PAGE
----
Examples of these kinds of properties include multi-family homes, residential rentals, cooperative apartments, and commercial real estate buildings. Even if the property has to debts, it’s still property in your name, which means you can claim depreciation. Your property must have the ability to produce income and have a determinable useful life. However, the IRS has a few exceptions to what can be depreciated. A few factors that cannot be depreciated include:
Land – To calculate depreciation, you must separate the cost of the land from the building. Land does not become obsolete or get used up. Even if the area does lose its value due to damages, the area loses accountability when applied to federal tax processing, and therefore cannot be depreciated.
Excepted Property – Properties that have been in service and disposed of within the same year or property that has equipment used to build capital cannot be depreciated. For properties that have equipment on them, they need to be depreciated under its fill form.
What Methods Can be Used to Depreciate Rental Properties?
To depreciate property, most investors will use the MACRS formula. The MACRS formula, also called the MACRS depreciation method, helps configure the numbers and information about the property to calculate depreciation. Much information for assets, such as tractors, office furniture, and cars, all have a certain amount of years that’s useful before the value of the asset decreases. With properties, the number of valuable years increases because its appreciation value increases and thus can annually be depreciated for tax returns based on this fact alone.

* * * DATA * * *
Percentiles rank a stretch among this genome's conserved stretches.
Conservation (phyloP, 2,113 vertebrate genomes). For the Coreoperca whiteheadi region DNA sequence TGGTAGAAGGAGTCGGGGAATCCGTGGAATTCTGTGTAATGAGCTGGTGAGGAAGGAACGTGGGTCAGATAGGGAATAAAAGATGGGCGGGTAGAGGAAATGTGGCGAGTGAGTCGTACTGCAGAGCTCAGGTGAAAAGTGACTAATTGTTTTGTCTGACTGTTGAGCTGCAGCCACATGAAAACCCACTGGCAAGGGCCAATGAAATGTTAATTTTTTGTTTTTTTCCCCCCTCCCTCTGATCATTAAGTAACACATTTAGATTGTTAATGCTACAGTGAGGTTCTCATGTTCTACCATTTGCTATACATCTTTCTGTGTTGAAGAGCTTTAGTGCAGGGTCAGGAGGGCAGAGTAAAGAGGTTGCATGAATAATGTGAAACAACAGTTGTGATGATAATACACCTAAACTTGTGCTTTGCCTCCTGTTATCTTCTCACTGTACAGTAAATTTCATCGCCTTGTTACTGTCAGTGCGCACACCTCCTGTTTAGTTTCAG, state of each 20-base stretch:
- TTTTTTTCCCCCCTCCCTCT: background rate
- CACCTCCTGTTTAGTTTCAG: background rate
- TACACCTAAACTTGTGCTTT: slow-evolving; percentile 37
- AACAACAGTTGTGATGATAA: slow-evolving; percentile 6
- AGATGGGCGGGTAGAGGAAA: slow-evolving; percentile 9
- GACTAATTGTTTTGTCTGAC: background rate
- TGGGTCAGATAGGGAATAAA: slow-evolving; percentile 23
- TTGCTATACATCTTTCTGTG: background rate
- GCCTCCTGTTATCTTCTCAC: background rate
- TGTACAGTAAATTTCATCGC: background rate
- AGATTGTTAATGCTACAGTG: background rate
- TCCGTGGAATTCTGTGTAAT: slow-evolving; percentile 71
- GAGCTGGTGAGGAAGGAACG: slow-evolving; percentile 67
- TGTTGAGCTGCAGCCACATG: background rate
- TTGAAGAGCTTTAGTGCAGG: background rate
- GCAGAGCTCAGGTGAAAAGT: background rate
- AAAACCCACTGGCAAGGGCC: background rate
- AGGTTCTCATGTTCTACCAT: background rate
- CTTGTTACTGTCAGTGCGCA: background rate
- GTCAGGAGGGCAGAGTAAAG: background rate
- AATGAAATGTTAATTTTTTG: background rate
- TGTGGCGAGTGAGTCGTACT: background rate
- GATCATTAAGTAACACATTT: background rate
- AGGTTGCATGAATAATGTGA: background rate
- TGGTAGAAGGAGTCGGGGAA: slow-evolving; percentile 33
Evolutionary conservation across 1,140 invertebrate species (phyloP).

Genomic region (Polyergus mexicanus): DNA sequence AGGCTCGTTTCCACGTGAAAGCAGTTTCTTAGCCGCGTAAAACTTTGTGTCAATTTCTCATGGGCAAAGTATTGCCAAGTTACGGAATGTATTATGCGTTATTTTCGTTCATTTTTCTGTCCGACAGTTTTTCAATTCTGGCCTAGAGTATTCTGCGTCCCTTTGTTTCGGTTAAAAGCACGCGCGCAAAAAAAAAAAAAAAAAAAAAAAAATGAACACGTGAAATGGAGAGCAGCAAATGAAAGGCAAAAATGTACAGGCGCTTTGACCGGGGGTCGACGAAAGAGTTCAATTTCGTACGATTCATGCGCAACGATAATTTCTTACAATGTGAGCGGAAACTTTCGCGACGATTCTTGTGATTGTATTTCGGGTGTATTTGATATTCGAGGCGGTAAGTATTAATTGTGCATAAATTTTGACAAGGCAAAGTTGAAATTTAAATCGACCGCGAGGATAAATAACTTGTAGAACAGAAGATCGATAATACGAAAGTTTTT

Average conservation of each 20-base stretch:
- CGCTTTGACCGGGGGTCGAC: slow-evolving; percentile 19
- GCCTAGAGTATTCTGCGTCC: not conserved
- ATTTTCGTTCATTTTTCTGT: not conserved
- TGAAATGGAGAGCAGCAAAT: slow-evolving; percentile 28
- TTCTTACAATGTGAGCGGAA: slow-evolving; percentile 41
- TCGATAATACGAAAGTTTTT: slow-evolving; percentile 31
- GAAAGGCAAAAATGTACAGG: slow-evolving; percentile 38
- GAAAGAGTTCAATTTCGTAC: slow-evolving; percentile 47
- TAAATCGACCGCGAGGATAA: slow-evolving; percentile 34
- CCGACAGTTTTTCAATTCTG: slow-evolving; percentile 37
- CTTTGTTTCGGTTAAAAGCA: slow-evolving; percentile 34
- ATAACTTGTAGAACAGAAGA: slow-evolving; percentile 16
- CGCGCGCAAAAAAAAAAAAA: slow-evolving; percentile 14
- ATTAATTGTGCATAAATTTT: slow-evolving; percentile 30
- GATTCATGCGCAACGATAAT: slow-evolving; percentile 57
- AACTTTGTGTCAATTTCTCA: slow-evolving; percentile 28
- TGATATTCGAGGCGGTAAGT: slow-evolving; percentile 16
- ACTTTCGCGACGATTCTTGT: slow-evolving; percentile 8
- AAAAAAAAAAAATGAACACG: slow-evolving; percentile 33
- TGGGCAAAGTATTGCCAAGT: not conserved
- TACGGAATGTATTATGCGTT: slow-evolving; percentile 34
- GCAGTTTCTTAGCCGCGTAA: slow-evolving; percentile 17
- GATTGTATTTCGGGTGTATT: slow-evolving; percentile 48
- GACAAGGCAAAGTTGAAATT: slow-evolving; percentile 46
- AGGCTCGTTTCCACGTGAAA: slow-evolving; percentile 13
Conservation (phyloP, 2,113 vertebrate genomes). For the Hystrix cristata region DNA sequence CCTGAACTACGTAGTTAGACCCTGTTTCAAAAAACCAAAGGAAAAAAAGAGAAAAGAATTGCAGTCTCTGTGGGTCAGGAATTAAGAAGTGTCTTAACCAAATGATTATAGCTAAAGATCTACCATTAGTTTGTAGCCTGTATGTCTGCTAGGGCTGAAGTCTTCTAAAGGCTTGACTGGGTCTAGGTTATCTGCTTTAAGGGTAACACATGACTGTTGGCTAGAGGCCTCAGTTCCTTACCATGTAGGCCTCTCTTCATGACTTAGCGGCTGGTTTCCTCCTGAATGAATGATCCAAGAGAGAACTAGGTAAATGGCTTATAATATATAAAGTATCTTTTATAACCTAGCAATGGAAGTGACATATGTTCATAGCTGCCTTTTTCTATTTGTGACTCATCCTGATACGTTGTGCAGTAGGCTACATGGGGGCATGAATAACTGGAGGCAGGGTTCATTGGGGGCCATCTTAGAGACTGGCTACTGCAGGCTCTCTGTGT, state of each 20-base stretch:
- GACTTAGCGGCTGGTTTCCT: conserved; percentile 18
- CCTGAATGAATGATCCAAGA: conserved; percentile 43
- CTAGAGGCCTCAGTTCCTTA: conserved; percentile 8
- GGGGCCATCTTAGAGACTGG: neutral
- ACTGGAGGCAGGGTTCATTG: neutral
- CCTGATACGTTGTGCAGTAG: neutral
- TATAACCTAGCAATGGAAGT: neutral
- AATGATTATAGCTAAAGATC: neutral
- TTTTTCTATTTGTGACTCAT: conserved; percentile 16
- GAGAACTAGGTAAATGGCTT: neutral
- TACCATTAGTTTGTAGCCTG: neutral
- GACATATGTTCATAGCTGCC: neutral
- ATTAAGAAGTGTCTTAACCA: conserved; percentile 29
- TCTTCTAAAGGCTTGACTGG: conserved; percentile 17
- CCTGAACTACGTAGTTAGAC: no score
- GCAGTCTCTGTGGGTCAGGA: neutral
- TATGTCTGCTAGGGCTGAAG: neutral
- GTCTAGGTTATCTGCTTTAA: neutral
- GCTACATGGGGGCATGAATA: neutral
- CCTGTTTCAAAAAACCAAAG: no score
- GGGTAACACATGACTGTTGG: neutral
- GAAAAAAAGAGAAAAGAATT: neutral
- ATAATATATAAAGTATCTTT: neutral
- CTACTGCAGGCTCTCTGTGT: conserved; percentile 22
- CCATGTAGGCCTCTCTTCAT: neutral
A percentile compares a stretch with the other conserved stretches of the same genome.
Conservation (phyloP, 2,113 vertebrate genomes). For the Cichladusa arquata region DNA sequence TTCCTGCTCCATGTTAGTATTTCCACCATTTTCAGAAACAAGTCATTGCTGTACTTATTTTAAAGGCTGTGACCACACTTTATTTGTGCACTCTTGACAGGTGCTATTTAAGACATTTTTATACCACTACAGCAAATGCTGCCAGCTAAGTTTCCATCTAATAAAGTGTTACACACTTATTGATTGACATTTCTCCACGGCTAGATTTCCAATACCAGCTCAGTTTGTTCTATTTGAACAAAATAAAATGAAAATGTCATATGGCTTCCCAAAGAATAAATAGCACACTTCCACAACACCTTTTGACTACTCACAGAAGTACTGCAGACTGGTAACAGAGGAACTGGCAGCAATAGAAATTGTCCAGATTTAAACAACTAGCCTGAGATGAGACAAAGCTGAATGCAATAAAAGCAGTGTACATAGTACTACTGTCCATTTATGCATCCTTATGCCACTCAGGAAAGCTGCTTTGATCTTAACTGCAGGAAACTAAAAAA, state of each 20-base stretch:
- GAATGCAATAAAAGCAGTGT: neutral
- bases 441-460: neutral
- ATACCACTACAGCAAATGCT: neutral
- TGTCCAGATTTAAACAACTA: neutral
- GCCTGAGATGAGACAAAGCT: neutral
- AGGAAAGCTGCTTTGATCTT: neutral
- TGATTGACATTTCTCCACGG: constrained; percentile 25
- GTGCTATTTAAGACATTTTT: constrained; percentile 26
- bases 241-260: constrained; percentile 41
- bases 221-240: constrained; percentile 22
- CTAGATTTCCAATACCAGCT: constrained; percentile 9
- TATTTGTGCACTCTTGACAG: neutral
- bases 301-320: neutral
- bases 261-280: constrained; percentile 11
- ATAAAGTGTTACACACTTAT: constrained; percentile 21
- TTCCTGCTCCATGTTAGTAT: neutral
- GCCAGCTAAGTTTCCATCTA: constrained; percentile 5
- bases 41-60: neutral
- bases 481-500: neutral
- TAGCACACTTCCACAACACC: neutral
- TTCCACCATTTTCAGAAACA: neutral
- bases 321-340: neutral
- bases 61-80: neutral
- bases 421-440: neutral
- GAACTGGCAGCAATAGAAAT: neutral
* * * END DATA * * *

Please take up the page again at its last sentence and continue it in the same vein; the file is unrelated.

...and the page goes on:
Under MACRS, there are two types of systems that investors and property owners can use to depreciate their assets, such as:
General Depreciation System – GDS uses declining balance methods for depreciating property. By applying the depreciation rate against the non-depreciation balance, the return deduction decreases over time until the useful life of the asset runs out, or until the cost basis for the asset reaches its limit. This system is used for most real estate properties.
Alternative Depreciation System – ADS are scheduled with a more extended depreciation recovery period, reflecting the asset’s income better than the GDS. However, to use the ADS system has smaller deductions than GDS, and when used, must be implemented across all properties of the same class. Some features require the ADS system under certain circumstances, including when:
- The property has business use 50% of the time or less
- The property has tax-exempt use
- Tax-exempt bonds finance the property
- The property is used primarily in farming
Another critical note to pay attention to when using the MACRS formula is how the depreciation recovery period affects those calculations. Depreciation recovery periods refer to a way of tracking the number of life years that a piece of property or asset has. Under MACRS, the recovery period is deducted for only 50% for the first year, while the other 50% the IRS writes off in the last year of the property for the depreciation recovery period.